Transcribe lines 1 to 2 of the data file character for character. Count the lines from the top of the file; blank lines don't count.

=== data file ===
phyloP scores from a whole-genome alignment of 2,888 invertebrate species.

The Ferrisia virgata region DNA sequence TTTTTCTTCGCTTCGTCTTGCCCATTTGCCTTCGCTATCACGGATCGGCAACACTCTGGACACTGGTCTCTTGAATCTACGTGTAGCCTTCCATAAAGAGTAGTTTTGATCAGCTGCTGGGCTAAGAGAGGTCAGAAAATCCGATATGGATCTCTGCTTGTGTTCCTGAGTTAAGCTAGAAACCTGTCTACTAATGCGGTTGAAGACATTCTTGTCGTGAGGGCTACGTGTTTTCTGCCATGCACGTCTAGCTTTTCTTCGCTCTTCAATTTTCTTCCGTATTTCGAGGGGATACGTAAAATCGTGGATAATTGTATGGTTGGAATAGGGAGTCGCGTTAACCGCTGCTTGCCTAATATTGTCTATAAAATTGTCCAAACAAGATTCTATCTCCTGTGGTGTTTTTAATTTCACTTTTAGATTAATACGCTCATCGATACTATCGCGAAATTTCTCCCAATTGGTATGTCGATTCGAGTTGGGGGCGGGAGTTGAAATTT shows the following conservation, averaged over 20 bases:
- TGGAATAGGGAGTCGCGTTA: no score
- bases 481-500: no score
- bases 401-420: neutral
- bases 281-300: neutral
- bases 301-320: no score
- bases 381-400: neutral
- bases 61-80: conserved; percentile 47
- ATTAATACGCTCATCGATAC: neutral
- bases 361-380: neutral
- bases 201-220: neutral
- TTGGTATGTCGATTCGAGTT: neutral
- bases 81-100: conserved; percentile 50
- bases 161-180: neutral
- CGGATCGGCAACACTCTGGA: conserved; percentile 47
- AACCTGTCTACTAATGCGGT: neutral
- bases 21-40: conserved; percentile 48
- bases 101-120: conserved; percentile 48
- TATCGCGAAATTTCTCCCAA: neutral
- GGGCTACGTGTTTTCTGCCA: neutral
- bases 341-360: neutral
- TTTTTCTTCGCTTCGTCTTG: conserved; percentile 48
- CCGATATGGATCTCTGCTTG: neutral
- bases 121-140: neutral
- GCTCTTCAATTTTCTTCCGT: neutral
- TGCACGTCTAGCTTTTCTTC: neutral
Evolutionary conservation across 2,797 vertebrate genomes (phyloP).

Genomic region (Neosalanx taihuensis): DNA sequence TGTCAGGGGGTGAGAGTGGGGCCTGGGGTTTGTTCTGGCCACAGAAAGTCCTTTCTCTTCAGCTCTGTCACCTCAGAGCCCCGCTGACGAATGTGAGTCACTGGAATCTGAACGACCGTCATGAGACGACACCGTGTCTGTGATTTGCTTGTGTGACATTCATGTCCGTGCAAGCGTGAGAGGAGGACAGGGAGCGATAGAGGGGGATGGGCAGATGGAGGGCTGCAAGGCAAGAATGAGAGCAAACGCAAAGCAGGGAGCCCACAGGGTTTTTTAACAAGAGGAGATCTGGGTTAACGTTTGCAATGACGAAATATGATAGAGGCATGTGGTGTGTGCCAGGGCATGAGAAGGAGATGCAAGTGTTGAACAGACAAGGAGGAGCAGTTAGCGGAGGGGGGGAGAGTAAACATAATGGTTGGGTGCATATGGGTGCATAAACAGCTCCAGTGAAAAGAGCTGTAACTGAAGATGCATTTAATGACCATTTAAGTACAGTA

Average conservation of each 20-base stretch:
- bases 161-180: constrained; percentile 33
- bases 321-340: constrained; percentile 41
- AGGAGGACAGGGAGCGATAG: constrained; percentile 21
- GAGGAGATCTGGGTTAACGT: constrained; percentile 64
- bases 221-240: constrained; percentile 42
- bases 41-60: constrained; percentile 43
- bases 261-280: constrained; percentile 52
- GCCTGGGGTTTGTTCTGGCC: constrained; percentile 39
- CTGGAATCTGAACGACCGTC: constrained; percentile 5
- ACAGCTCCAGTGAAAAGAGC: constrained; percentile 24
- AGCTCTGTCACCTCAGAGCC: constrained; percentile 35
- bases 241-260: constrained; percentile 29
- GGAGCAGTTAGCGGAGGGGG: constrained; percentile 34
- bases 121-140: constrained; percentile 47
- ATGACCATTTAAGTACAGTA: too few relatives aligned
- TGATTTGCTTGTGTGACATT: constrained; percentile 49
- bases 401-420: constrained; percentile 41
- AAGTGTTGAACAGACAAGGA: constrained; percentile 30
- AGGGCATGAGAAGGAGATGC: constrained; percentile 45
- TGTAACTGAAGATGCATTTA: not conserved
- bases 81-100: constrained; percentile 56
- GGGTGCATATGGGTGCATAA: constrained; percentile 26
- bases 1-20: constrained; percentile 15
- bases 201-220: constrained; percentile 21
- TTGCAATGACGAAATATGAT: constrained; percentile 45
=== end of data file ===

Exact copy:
phyloP scores from a whole-genome alignment of 2,888 invertebrate species.

The Ferrisia virgata region DNA sequence TTTTTCTTCGCTTCGTCTTGCCCATTTGCCTTCGCTATCACGGATCGGCAACACTCTGGACACTGGTCTCTTGAATCTACGTGTAGCCTTCCATAAAGAGTAGTTTTGATCAGCTGCTGGGCTAAGAGAGGTCAGAAAATCCGATATGGATCTCTGCTTGTGTTCCTGAGTTAAGCTAGAAACCTGTCTACTAATGCGGTTGAAGACATTCTTGTCGTGAGGGCTACGTGTTTTCTGCCATGCACGTCTAGCTTTTCTTCGCTCTTCAATTTTCTTCCGTATTTCGAGGGGATACGTAAAATCGTGGATAATTGTATGGTTGGAATAGGGAGTCGCGTTAACCGCTGCTTGCCTAATATTGTCTATAAAATTGTCCAAACAAGATTCTATCTCCTGTGGTGTTTTTAATTTCACTTTTAGATTAATACGCTCATCGATACTATCGCGAAATTTCTCCCAATTGGTATGTCGATTCGAGTTGGGGGCGGGAGTTGAAATTT shows the following conservation, averaged over 20 bases: